Prevalence of Opportunistic Prostate Cancer Screening in New Zealand

Prevalence of Opportunistic Prostate Cancer Screen…
01 Oct 2010

This paper quantifies the prevalence of opportunistic prostate cancer screening in New Zealand in 2008.


This project was undertaken to describe the prevalence of, and factors associated with, opportunistic screening for prostate cancer using PSA tests in primary care in New Zealand.


  1. Male participants were randomly selected from the general electoral rolls and had to be aged between 40 and 74 years old. The samples were weighted towards Māori who were selected on the basis of a positive Māori ancestry listed on the general electoral rolls.
  2. Questionnaires were mailed to participants, and if no reply was received they were contacted by telephone. Trained interviewers conducted all telephone interviews using the standard questionnaire.
  3. Educational attainment was categorised by highest qualification gained. Main occupations before retirement were recorded. Socioeconomic status was categorised from a high of 1 to a low of 6 according to occupation using the New Zealand Socioeconomic Index of Occupational Status.
  4. A medical history score was derived from responses to enquiry about cardiovascular disease, cerebrovascular disease, diabetes and cancer. Participants with the larger scores had more adverse medical histories. Smoking history was collected with ‘ever smokers’ defined as having smoked more than one cigarette a day for a year or more. As DHBs areas were too small for useful statistical analysis, Transitional Health Authority (THA) areas (Northern THA: Auckland and Northland; Midland THA: Waikato, Bay of Plenty, Lakes, Tairawhiti, and Taranaki; Central THA: Hawkes Bay, Manawatu, Wanganui, Wairarapa, Wellington, Porirua, Kapiti, Nelson, Marlborough, and Chatham Islands; Southern THA: all South Island except Nelson and Marlborough) were used instead. The THAs were assigned from domicile codes on the electoral rolls. Symptom histories for 2008 and the previous 5 years were collected. These included lower urinary tract symptoms (LUTS; dysuria, nocturia, frequency, urgency, not emptying bladder completely, incontinence, weak urine stream, hesitancy and haematuria) and other symptoms possibly suggestive of prostate cancer (haematospermia, erectile dysfunction, unexplained severe bone pain, unexplained weight loss).
  5. For some analyses LUTS were grouped into 3 categories; no symptoms, 1 or 2 symptoms, or 3+ symptoms. Verification of self-reports of prostate disease or a family history of prostate cancer were outside the scope of this study.
  6. In addition to ever having had a PSA test, four further PSA test outcome variables covering 2 different time periods (in 2008 or in the 5 years prior to 2008 i.e. 2003-2007) were collected.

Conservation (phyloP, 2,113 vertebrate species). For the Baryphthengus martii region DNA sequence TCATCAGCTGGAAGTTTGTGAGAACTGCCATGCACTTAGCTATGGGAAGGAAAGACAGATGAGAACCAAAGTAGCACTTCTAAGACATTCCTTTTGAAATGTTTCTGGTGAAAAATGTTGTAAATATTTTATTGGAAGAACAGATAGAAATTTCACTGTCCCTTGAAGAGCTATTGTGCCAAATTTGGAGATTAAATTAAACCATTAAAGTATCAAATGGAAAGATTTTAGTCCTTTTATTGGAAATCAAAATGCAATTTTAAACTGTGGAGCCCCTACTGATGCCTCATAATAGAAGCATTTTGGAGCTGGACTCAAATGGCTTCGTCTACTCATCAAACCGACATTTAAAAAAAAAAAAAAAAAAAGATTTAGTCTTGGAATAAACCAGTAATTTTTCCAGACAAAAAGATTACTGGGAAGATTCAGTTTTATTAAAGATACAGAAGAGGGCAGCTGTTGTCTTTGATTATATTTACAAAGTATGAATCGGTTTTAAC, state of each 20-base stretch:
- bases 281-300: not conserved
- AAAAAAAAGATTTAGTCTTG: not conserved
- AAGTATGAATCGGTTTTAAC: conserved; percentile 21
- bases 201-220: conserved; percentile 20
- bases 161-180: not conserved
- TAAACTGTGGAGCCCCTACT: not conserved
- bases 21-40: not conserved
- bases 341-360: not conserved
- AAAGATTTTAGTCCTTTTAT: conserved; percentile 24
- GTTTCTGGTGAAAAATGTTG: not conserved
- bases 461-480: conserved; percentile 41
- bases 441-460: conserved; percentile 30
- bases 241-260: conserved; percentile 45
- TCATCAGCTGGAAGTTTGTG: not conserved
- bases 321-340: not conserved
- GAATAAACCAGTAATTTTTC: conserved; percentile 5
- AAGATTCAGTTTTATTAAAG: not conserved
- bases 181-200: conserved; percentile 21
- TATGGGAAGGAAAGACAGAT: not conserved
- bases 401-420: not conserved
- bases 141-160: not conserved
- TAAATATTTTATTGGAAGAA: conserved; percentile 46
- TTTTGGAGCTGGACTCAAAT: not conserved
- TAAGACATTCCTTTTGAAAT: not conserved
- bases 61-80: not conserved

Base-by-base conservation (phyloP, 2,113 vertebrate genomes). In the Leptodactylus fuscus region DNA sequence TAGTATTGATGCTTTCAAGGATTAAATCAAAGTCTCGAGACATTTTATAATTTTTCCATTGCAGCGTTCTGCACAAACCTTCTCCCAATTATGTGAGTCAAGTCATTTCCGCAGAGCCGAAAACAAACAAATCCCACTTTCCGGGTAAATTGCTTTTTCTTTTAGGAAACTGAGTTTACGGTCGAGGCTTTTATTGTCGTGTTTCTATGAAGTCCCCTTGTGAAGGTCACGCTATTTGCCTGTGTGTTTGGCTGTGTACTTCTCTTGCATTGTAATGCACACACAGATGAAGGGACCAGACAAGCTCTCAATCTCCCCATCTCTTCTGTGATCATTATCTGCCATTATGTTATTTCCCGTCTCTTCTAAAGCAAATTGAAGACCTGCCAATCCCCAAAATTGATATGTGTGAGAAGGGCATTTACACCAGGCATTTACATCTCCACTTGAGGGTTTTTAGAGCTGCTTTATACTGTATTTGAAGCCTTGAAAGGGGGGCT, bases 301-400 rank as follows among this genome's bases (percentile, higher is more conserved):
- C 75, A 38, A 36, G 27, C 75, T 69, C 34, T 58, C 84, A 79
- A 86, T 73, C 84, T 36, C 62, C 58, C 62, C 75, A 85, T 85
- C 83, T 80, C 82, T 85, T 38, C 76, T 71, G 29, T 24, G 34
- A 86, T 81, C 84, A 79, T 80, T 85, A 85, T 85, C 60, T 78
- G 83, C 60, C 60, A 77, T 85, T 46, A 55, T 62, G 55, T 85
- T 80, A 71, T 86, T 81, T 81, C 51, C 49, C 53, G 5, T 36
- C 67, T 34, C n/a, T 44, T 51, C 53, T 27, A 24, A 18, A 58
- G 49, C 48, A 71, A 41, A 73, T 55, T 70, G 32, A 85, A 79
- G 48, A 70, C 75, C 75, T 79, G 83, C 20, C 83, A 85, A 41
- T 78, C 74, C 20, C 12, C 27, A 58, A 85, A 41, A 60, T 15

• First, any PSA test included a test ordered or taken by a general practitioner, a nurse, or urologist or other specialist.
    • Second, a PSA test in primary care excluded PSA tests taken or ordered by urologists and other specialists, or their nurses.
    • Third, a screening PSA test in primary care (without LUTS) only included PSA tests that were part of a general or annual check-up, a request for a test by the patient although they had no problems, or a  recommendation for a test by a doctor although the patient reported no problems.
    • Fourth, a screening test in primary care (with or without LUTS) included the previous category plus men who had a PSA test after presentation with LUTS. PSA tests taken after the patient presented with haematospermia, unexplained severe bone pain, unexplained weight loss or erectile dysfunction were excluded from screening PSA tests as they were considered to be possible symptoms of prostate cancer. All PSA tests taken in patients for follow-up after a urological operation or after a diagnosis of prostate cancer were not considered to be screening PSA tests.
  7. All statistical tests were done using Stata 10.
  8. All ‘don’t know’ responses and missing values were excluded from analyses unless otherwise stated. Crude, and age-adjusted proportions were calculated using 5-year age groups and the WHO standard population aged 40-74 years. Comparison of crude proportions within groups of categorical variables was carried out using Pearson's χ2 test. The 95% confidence intervals for adjusted proportions were calculated. A binomial linear regression model was fitted to examine univariate and multivariate associations of factors with PSA test outcome variables. This model generated risk ratios that are interpretable as relative risks. Men with prostate cancer were excluded from regression models. Tests for trend in adjusted relative risks were done across continuous variables or ordered categories

Key Results

The consent rate was 78% in non-Māori men and 73% in Māori men. 49% of participants had ever had a PSA test. 18% of participants had a screening PSA test (without LUTS) in primary care in 2008 and 22% had had a screening PSA test (without LUTS) in the previous 5 years. Most PSA tests taken in primary care were taken in asymptomatic men. 50% of non-Māori participants had ever had a PSA test compared to 47% of Māori. 29% of Māori participants and 21% of non-Māori men reported visiting a doctor because of urological symptoms between 2003 and 2008. 67% of Māori men in the Southern region reported a previous PSA test; significantly more than other THAs.

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